Wednesday, December 6, 2017
Rene Knip's "typeface" virtuosity
Rene Knip's letters are architectural, built and constructed rather than drawn or written. And the architectonic nature lends itself very readily to use in real architecture: in buildings, on walls, as floor tiles, etc. The relationship between the letters and their surroundings isn't clearcut; it's as though the letters themselves were part of the built environment. Sometimes they are. Knip takes inspiration from various existing letterforms left over from the 1920s and '30s, especially those that he has found in the streets of Amsterdam. Others have mined this same vein; the squared-off echoes of Art Nouveau, De Stijl, and Art Moderne remind me of the lettering of cartoonist Joost Swarte, and some of the constructed shapes are reminiscent of alphabets done by Max Kisman. Knip's genius is in melding the letterforms and their immediate environment, making each a part of the other.Knip studied with the renowned Dutch letterer and type-designer Chris Brand, at the St. Joost Academy of Art and later in private lessons at Brand's home. Although Brand's letters were always quite traditional in their form, he encouraged Knip's very different style and taught him to pay attention to the "white of the letter": the space inside (the counter).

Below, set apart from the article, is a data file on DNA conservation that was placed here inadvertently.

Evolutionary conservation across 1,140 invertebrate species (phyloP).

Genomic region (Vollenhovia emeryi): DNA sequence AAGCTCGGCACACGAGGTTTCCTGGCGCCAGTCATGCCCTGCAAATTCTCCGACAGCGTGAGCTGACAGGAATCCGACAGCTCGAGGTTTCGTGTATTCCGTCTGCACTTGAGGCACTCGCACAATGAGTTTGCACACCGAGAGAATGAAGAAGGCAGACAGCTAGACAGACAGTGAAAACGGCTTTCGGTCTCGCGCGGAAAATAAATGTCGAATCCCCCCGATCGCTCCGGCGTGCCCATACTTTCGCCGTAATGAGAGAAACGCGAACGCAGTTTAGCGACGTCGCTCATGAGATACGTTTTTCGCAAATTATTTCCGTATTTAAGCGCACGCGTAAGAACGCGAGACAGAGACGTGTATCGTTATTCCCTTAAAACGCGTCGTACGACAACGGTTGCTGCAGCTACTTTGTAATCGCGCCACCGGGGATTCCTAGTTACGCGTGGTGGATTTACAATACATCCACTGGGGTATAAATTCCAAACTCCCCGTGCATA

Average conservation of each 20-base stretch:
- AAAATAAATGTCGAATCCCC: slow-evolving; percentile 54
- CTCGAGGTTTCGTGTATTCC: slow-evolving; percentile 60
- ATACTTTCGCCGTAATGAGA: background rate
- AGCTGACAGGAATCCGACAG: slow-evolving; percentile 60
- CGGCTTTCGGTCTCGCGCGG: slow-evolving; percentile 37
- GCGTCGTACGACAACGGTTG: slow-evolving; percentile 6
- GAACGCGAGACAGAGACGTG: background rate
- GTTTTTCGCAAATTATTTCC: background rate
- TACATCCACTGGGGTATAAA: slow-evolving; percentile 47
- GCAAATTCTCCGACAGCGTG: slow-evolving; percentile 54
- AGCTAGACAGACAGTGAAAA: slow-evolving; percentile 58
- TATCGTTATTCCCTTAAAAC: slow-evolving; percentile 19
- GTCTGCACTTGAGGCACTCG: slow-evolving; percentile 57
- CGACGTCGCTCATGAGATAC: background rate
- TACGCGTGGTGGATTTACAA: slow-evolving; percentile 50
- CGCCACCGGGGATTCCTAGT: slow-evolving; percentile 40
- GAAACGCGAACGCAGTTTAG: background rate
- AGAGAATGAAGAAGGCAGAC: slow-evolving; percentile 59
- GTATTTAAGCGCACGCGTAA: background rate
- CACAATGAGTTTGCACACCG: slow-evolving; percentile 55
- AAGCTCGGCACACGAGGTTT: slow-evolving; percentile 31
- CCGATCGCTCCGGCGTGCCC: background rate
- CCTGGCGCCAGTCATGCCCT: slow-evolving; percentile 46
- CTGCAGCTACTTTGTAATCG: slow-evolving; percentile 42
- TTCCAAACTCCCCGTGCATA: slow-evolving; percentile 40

1- the world is graphic,
2- brutal physicality,
3- typeface is environment,
4- interiors are exteriors too.